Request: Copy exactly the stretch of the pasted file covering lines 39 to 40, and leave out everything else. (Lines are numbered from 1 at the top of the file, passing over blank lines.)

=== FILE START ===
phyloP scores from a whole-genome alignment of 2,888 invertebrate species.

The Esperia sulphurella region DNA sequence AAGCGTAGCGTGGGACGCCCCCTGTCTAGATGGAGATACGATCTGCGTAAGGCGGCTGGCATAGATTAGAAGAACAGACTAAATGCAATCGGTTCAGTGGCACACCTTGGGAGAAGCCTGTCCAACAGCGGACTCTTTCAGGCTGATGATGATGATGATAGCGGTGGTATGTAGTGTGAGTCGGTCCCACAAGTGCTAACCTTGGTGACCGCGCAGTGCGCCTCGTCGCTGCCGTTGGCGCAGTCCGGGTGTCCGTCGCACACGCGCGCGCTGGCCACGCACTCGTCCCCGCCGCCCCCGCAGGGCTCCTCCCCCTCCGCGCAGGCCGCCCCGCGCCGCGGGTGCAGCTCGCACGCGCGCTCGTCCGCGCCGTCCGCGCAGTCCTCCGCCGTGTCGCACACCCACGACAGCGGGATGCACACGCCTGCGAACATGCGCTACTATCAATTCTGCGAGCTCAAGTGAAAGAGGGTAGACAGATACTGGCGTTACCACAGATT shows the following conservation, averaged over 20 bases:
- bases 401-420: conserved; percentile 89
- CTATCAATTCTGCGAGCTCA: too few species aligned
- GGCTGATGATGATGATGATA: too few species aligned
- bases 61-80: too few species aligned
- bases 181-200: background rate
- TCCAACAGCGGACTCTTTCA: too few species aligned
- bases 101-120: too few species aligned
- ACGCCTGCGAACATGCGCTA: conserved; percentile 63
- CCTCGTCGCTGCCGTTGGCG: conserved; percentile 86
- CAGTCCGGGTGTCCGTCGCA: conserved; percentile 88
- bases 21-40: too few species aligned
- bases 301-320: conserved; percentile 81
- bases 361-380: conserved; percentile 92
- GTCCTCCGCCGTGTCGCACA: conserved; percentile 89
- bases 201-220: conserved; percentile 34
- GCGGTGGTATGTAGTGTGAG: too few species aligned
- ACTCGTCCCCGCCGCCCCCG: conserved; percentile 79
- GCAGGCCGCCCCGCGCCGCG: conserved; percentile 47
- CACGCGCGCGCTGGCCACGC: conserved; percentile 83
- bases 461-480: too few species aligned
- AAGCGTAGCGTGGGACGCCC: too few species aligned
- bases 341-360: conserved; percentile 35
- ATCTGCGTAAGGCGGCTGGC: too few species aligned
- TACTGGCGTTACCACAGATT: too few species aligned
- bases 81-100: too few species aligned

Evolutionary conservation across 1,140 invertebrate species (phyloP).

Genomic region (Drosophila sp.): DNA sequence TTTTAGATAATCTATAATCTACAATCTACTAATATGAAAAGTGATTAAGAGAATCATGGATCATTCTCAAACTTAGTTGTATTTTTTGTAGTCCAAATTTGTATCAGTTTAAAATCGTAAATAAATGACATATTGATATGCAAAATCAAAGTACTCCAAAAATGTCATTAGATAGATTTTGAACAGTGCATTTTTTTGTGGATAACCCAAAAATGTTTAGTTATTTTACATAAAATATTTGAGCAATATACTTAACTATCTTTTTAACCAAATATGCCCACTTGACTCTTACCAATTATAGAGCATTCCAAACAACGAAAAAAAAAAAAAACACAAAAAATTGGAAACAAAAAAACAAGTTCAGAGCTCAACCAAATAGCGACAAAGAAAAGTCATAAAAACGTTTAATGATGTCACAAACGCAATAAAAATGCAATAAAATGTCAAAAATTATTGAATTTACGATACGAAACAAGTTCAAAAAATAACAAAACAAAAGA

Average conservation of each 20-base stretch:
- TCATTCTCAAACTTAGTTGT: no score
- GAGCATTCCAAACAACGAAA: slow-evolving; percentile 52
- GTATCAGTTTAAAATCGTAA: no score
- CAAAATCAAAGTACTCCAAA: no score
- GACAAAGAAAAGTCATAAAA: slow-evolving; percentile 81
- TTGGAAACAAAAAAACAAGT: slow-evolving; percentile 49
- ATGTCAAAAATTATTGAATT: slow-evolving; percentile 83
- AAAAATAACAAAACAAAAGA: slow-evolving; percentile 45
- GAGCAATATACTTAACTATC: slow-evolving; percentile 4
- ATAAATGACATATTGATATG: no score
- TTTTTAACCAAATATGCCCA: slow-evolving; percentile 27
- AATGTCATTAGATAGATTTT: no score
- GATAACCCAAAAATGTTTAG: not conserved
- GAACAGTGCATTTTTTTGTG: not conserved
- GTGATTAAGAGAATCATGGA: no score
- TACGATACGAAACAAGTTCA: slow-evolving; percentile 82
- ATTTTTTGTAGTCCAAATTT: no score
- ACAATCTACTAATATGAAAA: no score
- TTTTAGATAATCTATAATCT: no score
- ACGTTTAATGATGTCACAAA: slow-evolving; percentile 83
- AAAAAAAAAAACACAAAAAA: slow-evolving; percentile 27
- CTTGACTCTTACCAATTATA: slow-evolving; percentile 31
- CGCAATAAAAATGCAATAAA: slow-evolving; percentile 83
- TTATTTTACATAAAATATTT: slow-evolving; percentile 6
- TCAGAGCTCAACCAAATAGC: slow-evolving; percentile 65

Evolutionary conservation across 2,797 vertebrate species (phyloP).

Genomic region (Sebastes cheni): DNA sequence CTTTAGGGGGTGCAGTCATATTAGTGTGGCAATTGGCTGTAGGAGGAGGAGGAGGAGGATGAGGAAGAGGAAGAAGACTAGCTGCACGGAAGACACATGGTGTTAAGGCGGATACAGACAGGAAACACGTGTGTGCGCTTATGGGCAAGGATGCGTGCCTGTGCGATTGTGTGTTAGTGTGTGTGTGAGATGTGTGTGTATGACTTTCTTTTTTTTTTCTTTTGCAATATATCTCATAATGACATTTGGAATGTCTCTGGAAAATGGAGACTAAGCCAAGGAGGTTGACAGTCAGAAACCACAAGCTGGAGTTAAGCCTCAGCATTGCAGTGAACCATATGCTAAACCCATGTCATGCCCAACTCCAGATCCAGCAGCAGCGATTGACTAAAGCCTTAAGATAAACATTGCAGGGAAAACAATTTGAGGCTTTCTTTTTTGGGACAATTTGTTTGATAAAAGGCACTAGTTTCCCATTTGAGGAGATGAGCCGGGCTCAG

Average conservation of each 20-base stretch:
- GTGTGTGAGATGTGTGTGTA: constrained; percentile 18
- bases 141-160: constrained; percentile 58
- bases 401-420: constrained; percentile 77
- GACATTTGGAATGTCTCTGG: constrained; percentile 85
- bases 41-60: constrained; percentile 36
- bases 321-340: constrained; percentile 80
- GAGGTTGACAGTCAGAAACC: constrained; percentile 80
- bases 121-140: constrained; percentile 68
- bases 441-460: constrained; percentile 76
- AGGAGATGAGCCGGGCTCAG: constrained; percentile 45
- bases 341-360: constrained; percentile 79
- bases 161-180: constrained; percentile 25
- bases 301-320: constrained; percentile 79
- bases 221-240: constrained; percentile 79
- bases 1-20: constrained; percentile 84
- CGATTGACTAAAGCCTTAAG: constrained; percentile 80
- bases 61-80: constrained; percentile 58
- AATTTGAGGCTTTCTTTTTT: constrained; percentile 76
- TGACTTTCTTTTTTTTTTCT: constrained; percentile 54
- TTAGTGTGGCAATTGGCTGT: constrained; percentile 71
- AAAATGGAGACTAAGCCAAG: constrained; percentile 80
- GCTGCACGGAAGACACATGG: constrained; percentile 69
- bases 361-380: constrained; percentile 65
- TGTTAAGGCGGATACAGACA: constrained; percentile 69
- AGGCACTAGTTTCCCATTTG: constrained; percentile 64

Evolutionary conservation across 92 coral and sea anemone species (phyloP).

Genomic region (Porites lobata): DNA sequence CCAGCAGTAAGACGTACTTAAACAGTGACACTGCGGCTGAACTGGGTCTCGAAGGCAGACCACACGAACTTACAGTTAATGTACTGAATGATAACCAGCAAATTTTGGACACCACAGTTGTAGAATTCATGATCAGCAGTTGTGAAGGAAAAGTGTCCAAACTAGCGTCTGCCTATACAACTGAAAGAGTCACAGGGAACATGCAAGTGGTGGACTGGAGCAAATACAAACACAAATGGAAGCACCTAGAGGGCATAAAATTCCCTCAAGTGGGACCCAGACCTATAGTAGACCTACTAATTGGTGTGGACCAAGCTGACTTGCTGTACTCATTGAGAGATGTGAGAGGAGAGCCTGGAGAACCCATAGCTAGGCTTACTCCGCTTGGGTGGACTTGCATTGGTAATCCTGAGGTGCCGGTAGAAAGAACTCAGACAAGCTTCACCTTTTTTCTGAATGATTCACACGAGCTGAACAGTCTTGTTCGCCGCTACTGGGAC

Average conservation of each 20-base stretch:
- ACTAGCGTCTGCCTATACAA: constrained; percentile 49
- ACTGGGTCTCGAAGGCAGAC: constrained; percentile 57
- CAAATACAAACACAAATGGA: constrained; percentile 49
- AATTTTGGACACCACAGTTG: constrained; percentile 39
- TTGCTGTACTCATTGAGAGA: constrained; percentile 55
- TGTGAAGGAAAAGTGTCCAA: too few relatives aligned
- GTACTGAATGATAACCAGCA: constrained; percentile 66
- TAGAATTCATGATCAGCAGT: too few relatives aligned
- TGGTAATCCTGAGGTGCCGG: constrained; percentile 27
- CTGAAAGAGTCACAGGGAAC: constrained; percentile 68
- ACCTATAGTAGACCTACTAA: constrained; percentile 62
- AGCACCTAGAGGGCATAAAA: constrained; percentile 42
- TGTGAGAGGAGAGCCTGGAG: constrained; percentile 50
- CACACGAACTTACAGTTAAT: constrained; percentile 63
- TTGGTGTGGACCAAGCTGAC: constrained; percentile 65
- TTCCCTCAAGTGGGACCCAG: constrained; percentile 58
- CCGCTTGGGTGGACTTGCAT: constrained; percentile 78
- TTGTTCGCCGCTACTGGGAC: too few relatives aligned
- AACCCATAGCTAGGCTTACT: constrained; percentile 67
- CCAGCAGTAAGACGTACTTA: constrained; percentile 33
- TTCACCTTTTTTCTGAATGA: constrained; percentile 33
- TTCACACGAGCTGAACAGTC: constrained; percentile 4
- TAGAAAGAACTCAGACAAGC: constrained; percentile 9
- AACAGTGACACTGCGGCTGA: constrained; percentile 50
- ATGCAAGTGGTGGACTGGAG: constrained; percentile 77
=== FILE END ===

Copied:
- GAGCAATATACTTAACTATC: slow-evolving; percentile 4
- ATAAATGACATATTGATATG: no score